The products and services mentioned below were selected independent of sales and advertising. However, Don't Waste Your Money may receive a small commission from the purchase of any products or services through an affiliate link to the retailer's website.
Spring has sprung in many places around the country, and even if you haven’t planted any seeds in your garden yet, you are probably thinking about warm-weather blooms. Nonprofit organizations that are focused on protecting our pollinators hope you’re considering bees, butterflies and birds when you plant your gardens this spring, and some are offering free seed packs of flowers pollinators love.
AltNPS — a coalition of employees from the National Park Service, other parks and governmental agencies, environmental scientists and the U.S. Forest Service — is giving away free packs of black-eyed susans and butterfly milkweed right now. It doesn’t get easier than this: All you have to do is fill out the online form with your address and request either black-eyed susan or butterfly milkweed seeds. That’s it!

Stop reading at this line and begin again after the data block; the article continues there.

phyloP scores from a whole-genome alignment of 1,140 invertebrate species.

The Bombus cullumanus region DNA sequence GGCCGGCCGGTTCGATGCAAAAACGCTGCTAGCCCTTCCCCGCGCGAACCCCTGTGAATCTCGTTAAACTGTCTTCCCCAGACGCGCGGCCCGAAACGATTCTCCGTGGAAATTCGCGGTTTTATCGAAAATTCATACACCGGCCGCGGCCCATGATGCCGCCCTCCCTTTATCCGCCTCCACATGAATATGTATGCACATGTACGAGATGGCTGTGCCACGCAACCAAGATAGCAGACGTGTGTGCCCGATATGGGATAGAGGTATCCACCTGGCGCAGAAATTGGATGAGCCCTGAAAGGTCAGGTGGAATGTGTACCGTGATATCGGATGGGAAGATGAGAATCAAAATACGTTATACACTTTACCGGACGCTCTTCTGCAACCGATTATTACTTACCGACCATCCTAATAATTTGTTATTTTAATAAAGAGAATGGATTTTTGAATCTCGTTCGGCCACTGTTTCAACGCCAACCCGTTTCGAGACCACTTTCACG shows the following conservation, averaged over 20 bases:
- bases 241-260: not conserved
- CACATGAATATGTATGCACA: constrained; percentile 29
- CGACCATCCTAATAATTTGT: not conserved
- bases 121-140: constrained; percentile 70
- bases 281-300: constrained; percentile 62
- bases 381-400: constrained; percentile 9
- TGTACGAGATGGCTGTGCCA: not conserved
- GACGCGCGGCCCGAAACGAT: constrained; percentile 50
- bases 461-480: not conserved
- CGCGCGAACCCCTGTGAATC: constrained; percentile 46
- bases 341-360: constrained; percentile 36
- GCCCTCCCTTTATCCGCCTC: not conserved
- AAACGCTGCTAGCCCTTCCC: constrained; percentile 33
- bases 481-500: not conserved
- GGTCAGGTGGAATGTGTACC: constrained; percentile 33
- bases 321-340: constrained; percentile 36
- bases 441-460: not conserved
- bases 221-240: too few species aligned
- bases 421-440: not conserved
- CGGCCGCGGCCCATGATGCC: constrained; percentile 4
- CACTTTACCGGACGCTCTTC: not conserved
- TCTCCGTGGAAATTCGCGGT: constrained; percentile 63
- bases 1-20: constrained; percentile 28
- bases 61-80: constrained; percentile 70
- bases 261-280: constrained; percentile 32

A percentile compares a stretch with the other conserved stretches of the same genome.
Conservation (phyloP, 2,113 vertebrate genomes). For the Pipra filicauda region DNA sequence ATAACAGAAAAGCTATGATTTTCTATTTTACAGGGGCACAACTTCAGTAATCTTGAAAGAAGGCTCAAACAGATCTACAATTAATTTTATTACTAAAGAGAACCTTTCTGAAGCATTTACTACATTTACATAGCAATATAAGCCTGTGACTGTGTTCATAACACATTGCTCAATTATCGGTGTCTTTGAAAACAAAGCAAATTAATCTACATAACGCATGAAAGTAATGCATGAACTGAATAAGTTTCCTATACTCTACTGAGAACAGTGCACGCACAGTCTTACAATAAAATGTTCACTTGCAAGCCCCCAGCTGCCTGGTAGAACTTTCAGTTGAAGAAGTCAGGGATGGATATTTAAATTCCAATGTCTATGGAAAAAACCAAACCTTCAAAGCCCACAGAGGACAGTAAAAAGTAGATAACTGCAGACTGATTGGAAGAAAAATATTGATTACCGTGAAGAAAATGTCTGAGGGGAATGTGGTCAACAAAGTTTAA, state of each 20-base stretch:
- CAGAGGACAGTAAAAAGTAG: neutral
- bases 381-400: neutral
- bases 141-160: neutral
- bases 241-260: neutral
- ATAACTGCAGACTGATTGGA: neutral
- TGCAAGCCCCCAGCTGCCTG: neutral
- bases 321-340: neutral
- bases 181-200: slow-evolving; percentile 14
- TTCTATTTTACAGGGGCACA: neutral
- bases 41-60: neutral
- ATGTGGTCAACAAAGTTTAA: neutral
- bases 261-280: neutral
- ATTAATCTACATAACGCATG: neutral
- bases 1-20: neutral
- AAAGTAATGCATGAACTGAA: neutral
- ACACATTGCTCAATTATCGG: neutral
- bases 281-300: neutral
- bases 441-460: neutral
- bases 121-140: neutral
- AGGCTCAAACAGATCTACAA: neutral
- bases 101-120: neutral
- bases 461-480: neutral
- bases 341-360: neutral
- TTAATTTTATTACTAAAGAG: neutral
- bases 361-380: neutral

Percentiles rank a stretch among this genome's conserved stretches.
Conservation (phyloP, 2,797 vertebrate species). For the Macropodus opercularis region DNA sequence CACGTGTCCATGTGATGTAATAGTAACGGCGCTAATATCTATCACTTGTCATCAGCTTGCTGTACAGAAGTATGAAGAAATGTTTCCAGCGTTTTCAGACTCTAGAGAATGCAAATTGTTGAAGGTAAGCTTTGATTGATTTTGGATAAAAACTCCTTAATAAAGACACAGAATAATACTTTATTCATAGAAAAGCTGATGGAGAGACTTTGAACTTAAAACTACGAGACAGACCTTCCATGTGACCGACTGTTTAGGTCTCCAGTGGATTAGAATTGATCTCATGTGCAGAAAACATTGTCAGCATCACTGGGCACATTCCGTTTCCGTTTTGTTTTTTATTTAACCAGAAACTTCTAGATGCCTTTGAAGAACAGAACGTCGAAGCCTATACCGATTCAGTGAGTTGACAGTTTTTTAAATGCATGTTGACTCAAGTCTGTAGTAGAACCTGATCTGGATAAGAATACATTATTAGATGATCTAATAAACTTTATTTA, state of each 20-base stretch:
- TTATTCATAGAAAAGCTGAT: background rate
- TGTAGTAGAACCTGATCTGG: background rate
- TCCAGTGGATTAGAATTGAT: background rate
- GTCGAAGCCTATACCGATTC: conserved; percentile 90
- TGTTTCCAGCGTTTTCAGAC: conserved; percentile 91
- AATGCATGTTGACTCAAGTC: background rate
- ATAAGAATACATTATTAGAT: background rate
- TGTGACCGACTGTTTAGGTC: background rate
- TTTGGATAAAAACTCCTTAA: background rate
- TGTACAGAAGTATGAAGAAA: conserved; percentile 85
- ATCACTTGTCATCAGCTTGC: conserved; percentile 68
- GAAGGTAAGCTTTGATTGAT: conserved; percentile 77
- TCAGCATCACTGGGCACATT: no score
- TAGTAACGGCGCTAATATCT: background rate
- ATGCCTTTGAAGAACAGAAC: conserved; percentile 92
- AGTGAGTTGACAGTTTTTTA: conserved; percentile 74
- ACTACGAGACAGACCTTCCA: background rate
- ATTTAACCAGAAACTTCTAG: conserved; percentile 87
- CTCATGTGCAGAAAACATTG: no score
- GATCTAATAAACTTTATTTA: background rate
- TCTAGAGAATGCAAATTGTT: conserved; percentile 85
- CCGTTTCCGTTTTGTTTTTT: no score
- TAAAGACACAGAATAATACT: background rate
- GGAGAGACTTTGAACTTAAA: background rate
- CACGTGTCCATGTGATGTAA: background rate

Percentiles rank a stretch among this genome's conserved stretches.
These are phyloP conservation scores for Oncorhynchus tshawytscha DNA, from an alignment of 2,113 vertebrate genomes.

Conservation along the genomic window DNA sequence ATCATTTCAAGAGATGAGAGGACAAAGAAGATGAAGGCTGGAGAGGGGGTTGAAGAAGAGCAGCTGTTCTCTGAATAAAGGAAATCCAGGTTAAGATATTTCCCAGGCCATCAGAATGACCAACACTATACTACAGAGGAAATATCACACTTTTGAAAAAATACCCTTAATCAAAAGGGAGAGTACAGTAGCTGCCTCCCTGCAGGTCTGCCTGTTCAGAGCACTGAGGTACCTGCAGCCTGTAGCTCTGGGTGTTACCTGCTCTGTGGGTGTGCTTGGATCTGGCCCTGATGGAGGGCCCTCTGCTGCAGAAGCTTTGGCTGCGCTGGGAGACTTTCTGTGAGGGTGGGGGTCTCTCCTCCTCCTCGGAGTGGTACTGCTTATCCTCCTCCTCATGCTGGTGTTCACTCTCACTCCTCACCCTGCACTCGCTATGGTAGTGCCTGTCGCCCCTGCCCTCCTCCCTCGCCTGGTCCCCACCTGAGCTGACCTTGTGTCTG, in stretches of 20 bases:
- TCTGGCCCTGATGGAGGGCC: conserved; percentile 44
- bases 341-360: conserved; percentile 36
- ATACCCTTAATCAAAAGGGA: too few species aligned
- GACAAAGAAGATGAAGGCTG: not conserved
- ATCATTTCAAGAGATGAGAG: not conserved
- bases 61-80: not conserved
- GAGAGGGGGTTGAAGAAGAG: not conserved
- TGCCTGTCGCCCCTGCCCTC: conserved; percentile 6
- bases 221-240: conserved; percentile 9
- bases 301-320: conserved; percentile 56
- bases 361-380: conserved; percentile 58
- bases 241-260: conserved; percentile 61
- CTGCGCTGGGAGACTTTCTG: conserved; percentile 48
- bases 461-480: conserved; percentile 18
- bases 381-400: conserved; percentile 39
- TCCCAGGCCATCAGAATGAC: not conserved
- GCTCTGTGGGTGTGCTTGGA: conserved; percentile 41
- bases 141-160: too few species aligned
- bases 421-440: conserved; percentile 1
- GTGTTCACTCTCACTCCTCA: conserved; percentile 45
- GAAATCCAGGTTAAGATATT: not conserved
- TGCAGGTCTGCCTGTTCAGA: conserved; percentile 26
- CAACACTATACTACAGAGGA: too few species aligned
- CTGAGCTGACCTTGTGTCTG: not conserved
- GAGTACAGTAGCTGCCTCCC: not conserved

I requested butterfly milkweed, because black-eyed susans are easy to snag at my local garden center.
AltNPS also recommends checking the pollinator-friendly plant lists for your own region or state at Xerxes Society. It’s sometimes overwhelming to go shopping for flowers when spring planting season comes around, but this makes it a lot easier to narrow down plants that should do well because they’re native to your region and also happen to attract butterflies and bees.
Just like bees and butterflies, bird populations are in decline, and all of these pollinators could use a hand from us in our gardens. If you’re looking for a more specific location than an entire region (Xerxes splits my home state of Colorado into three different regions depending on location, so it may be useful to narrow things down), then you might also try Audubon Society’s Native Plants listing, which lets you enter your ZIP code for a local list. This is extra helpful for folks like me because my native plants here at 5,000 feet are different from the ones found nearby at higher elevations.
Your local extension centers also have a wealth of gardening know-how to share.
This story originally appeared on Don't Waste Your Money. Checkout Don't Waste Your Money for product reviews and other great ideas to save and make money.